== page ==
While Trade minister David Parker thinks the Comprehensive and Progressive Trans Pacific Partnership (CPTPP) is "a fair deal", the Asia Pacific Forum on Women, Law and Development says its "outraged that governments have decided to not only proceed with the CPTPP despite all its criticism and fundamental lack of public review, but to sign away women’s human rights on the same day that we celebrate it."
THERE IS A BITTER IRONY in the fact that the Comprehensive and Progressive Trans Pacific Partnership (CPTPP) was signed by the representatives of eleven governments on March 8th - International Women's Day.
While International Women's Day, which has its origins in the socialist tradition, celebrates the struggles of the woman's movement, both past and present, the CPTPP is neither progressive or feminist.
The Asia Pacific Forum on Women, Law and Development (APWLD) has condemned the agreement:
"The CPTPP, just like its predecessor the TPP, will drive a race to the bottom, with women at the bottom. It will promote labour competition and women’s low wages as a source of competitive advantage for corporations. It will threaten women’s access to public services through the reduction of tariffs that deprives governments of important revenue, the requirement that foreign corporations should be able to compete for public services, and the existence of investor protection mechanisms that discourage governments from reversing failed privatisation to introducing new regulations to increase public access or benefits to essential, basic public services"
The APWLD represents over two hundred women's organisations and groups in the Asia Pacific region. It has been active for over 30 years.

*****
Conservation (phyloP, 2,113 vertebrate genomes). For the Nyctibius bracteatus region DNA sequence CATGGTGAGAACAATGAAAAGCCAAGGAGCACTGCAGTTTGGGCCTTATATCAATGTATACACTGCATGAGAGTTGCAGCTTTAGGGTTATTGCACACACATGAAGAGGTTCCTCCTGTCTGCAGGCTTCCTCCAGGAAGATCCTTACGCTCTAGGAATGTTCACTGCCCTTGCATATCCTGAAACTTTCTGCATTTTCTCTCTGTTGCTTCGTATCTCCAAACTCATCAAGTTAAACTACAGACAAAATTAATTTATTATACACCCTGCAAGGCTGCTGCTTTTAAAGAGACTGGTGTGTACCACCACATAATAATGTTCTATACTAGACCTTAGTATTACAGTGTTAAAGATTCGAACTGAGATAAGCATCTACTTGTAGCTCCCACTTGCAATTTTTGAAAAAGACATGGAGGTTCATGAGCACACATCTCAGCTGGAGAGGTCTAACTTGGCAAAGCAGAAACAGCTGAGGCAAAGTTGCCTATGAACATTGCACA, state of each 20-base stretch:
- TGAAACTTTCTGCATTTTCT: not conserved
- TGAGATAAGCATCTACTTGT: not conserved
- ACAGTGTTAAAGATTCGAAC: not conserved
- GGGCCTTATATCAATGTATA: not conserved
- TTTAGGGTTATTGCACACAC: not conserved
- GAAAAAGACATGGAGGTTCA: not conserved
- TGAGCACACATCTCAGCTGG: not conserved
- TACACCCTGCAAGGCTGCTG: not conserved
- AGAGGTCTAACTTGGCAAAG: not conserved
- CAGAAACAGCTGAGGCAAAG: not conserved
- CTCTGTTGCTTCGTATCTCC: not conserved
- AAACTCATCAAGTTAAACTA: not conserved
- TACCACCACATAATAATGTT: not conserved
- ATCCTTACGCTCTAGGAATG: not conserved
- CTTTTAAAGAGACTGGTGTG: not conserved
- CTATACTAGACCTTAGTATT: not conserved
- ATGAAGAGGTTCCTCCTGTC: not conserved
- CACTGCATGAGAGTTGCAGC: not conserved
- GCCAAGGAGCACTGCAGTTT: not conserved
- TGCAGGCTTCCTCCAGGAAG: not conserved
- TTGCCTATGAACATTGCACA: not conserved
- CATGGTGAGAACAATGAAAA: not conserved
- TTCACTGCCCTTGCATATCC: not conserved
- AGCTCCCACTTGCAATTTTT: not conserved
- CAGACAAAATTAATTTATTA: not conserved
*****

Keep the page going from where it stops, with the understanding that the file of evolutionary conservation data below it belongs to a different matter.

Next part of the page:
The APWLD says that it is "outraged that governments have decided to not only proceed with the CPTPP despite all its criticism and fundamental lack of public, citizen’s review, but to sign away women’s human rights on the same day that we celebrate it.'
New Zealand Trade minister David Parker has described the CPTPP as "a fair deal" but the APWLD says that " It is a breach to the very fundamental principle of social contract that sovereignty comes from the people. "
"So many of the governments which are part of the CPTPP have talked the rhetoric of women’s human rights and gender equality, and some of them still do. The preambular mention of gender equality in the CPTPP was another such rhetoric meant to disguise the glaring absence of even a symbolic and ineffectual gender chapter and the unabashed entrenchment of corporate power and privilege. If countries in the CPTPP are genuinely committed to women’s human rights and gender equality they must not proceed with the CPTPP."
The full statement form the APWLD can be read here.